University dance ensembles are a bit like college sports teams. They offer an array of talent on a full scale from varsity to walk-on. The performers are working their craft for love of their art. The audience experiences the joy in the purity of the intent. Nobody expects, or should expect performance. The glory is in the pursuit, in the love of the craft and in the honor of the student striving to become a master.
It is ironic that we call “professionals” performers and intellectuals who are paid in the business world when in truth the term implies a higher calling and an act of passion in its etymology. The term “amateur” is French for “someone who loves a pastime or pursuit.” In other words, amateurs are those who engage in a craft for the love of it, without regards to financial remuneration. This purity, this love of dance was on resplendent view in a recent performance by the Palm Beach Atlantic University Dance Ensemble at the Rinker Playhouse in West Palm Beach.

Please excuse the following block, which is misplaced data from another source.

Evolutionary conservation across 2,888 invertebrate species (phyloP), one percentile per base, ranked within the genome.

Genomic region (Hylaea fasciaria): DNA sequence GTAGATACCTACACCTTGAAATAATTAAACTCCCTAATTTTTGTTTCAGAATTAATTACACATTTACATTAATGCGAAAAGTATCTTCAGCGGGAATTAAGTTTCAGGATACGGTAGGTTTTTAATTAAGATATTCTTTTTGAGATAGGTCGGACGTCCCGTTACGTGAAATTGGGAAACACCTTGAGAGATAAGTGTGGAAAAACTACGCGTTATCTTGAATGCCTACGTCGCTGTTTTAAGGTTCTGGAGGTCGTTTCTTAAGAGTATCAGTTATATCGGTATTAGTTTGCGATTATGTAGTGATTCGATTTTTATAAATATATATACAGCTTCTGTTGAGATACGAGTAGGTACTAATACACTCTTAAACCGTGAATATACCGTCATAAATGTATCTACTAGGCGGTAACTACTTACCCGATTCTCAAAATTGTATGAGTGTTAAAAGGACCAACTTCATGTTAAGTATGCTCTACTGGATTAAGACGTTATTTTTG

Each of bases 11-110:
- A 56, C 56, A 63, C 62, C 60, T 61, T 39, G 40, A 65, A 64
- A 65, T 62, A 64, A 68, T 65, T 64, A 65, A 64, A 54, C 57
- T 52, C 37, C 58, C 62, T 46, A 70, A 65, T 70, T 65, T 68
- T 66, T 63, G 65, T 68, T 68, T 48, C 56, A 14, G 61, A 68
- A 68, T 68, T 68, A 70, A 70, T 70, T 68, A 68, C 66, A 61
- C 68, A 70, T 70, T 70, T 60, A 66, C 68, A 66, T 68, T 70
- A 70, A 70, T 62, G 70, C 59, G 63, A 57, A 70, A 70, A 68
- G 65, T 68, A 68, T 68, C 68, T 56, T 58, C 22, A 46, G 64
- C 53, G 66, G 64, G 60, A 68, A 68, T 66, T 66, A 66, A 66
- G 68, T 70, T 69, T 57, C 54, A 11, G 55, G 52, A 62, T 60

The PBAU Ensemble put together a fascinating program, called “Eight Easy Pieces,” that began with “The Good Samaritan” by Ivy Canapa and featured a number of interesting forays into contemporary cultural motifs.
The evening concludes with powerful pieces like Sing, Sing, Sing by Jacqueline Lopez, the Artistic Director of the company, and Darkest Before Dawn, choreographed by Demetrius Klein. Each of the numbers demonstrated a kind of unexpected ambition designed to transcend the modesty of the context inherent in a student product. The lighting and stage props were all well-conceived and helped ground the dancers in a powerfully fulfilling stage.
The performers ranged in size, shape and competency but offered the audience a genuine pleasure in their pursuit of greatness. This was a night to embrace for the love of contemporary dance as you witnessed excellent pieces. The settings and staging of the evening were exceptionally well-conceived considering what is most likely a minimal budget. Throw in the live accompaniment of an electric guitarist and a drummer and you get a lovely night of visceral dance expressiveness.